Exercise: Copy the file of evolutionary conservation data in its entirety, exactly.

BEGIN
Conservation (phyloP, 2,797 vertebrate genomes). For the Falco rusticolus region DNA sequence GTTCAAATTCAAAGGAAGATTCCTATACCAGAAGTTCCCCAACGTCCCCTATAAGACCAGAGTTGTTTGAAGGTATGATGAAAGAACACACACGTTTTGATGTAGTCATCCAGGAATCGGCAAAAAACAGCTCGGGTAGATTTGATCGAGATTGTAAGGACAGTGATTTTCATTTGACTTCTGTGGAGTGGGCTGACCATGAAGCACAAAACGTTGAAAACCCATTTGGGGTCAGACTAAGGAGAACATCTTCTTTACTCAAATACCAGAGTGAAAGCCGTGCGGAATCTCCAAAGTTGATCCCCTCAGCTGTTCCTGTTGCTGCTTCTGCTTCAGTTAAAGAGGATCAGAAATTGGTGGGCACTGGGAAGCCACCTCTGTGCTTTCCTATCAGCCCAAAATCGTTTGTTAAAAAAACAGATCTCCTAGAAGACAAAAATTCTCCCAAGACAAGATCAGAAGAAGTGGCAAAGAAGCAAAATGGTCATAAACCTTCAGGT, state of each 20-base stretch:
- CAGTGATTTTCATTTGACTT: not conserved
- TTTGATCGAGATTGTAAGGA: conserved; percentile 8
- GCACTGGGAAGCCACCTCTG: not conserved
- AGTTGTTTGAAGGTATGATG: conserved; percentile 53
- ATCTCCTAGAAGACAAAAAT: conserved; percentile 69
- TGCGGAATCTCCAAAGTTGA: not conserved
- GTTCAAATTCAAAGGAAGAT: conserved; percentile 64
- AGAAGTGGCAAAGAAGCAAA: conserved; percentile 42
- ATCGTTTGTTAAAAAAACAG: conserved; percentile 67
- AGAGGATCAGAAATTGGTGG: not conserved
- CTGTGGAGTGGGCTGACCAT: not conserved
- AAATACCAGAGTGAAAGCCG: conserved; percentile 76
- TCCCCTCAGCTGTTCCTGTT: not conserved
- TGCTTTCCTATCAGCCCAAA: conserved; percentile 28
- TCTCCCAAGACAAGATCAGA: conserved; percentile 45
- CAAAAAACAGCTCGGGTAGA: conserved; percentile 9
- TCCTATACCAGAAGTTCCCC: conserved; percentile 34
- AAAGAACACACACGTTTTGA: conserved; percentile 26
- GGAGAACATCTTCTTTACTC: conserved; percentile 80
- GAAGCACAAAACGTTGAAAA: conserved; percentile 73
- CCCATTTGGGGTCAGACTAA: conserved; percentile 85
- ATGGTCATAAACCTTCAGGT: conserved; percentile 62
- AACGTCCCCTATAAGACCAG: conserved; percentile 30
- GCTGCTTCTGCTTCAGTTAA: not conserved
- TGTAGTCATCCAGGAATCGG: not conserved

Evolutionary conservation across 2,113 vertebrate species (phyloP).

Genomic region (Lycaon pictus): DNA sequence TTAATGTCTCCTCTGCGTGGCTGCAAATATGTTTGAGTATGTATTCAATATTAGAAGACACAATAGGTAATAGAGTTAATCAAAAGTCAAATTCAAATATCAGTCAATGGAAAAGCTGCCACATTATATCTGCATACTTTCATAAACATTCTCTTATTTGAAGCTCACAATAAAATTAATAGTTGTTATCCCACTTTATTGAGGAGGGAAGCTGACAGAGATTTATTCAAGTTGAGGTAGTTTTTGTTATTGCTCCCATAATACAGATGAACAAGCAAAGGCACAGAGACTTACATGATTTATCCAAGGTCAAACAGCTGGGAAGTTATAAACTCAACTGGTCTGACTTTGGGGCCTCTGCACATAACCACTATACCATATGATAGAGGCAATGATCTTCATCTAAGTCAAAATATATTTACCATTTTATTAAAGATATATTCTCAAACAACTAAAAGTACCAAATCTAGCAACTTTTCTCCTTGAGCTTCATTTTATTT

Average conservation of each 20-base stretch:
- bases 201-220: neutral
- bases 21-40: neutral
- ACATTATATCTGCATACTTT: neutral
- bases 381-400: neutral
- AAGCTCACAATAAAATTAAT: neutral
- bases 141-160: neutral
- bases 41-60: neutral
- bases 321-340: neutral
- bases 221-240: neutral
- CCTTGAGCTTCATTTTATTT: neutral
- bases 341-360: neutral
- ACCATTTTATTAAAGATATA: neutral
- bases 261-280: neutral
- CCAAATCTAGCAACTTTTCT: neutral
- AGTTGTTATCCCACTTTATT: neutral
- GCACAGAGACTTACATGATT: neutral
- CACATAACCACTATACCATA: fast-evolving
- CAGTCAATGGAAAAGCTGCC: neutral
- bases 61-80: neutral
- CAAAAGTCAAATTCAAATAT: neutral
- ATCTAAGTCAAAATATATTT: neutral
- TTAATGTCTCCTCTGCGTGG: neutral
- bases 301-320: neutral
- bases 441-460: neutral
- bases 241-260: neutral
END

Conservation (phyloP, 2,797 vertebrate genomes). For the Falco rusticolus region DNA sequence GTTCAAATTCAAAGGAAGATTCCTATACCAGAAGTTCCCCAACGTCCCCTATAAGACCAGAGTTGTTTGAAGGTATGATGAAAGAACACACACGTTTTGATGTAGTCATCCAGGAATCGGCAAAAAACAGCTCGGGTAGATTTGATCGAGATTGTAAGGACAGTGATTTTCATTTGACTTCTGTGGAGTGGGCTGACCATGAAGCACAAAACGTTGAAAACCCATTTGGGGTCAGACTAAGGAGAACATCTTCTTTACTCAAATACCAGAGTGAAAGCCGTGCGGAATCTCCAAAGTTGATCCCCTCAGCTGTTCCTGTTGCTGCTTCTGCTTCAGTTAAAGAGGATCAGAAATTGGTGGGCACTGGGAAGCCACCTCTGTGCTTTCCTATCAGCCCAAAATCGTTTGTTAAAAAAACAGATCTCCTAGAAGACAAAAATTCTCCCAAGACAAGATCAGAAGAAGTGGCAAAGAAGCAAAATGGTCATAAACCTTCAGGT, state of each 20-base stretch:
- CAGTGATTTTCATTTGACTT: not conserved
- TTTGATCGAGATTGTAAGGA: conserved; percentile 8
- GCACTGGGAAGCCACCTCTG: not conserved
- AGTTGTTTGAAGGTATGATG: conserved; percentile 53
- ATCTCCTAGAAGACAAAAAT: conserved; percentile 69
- TGCGGAATCTCCAAAGTTGA: not conserved
- GTTCAAATTCAAAGGAAGAT: conserved; percentile 64
- AGAAGTGGCAAAGAAGCAAA: conserved; percentile 42
- ATCGTTTGTTAAAAAAACAG: conserved; percentile 67
- AGAGGATCAGAAATTGGTGG: not conserved
- CTGTGGAGTGGGCTGACCAT: not conserved
- AAATACCAGAGTGAAAGCCG: conserved; percentile 76
- TCCCCTCAGCTGTTCCTGTT: not conserved
- TGCTTTCCTATCAGCCCAAA: conserved; percentile 28
- TCTCCCAAGACAAGATCAGA: conserved; percentile 45
- CAAAAAACAGCTCGGGTAGA: conserved; percentile 9
- TCCTATACCAGAAGTTCCCC: conserved; percentile 34
- AAAGAACACACACGTTTTGA: conserved; percentile 26
- GGAGAACATCTTCTTTACTC: conserved; percentile 80
- GAAGCACAAAACGTTGAAAA: conserved; percentile 73
- CCCATTTGGGGTCAGACTAA: conserved; percentile 85
- ATGGTCATAAACCTTCAGGT: conserved; percentile 62
- AACGTCCCCTATAAGACCAG: conserved; percentile 30
- GCTGCTTCTGCTTCAGTTAA: not conserved
- TGTAGTCATCCAGGAATCGG: not conserved

Evolutionary conservation across 2,113 vertebrate species (phyloP).

Genomic region (Lycaon pictus): DNA sequence TTAATGTCTCCTCTGCGTGGCTGCAAATATGTTTGAGTATGTATTCAATATTAGAAGACACAATAGGTAATAGAGTTAATCAAAAGTCAAATTCAAATATCAGTCAATGGAAAAGCTGCCACATTATATCTGCATACTTTCATAAACATTCTCTTATTTGAAGCTCACAATAAAATTAATAGTTGTTATCCCACTTTATTGAGGAGGGAAGCTGACAGAGATTTATTCAAGTTGAGGTAGTTTTTGTTATTGCTCCCATAATACAGATGAACAAGCAAAGGCACAGAGACTTACATGATTTATCCAAGGTCAAACAGCTGGGAAGTTATAAACTCAACTGGTCTGACTTTGGGGCCTCTGCACATAACCACTATACCATATGATAGAGGCAATGATCTTCATCTAAGTCAAAATATATTTACCATTTTATTAAAGATATATTCTCAAACAACTAAAAGTACCAAATCTAGCAACTTTTCTCCTTGAGCTTCATTTTATTT

Average conservation of each 20-base stretch:
- bases 201-220: neutral
- bases 21-40: neutral
- ACATTATATCTGCATACTTT: neutral
- bases 381-400: neutral
- AAGCTCACAATAAAATTAAT: neutral
- bases 141-160: neutral
- bases 41-60: neutral
- bases 321-340: neutral
- bases 221-240: neutral
- CCTTGAGCTTCATTTTATTT: neutral
- bases 341-360: neutral
- ACCATTTTATTAAAGATATA: neutral
- bases 261-280: neutral
- CCAAATCTAGCAACTTTTCT: neutral
- AGTTGTTATCCCACTTTATT: neutral
- GCACAGAGACTTACATGATT: neutral
- CACATAACCACTATACCATA: fast-evolving
- CAGTCAATGGAAAAGCTGCC: neutral
- bases 61-80: neutral
- CAAAAGTCAAATTCAAATAT: neutral
- ATCTAAGTCAAAATATATTT: neutral
- TTAATGTCTCCTCTGCGTGG: neutral
- bases 301-320: neutral
- bases 441-460: neutral
- bases 241-260: neutral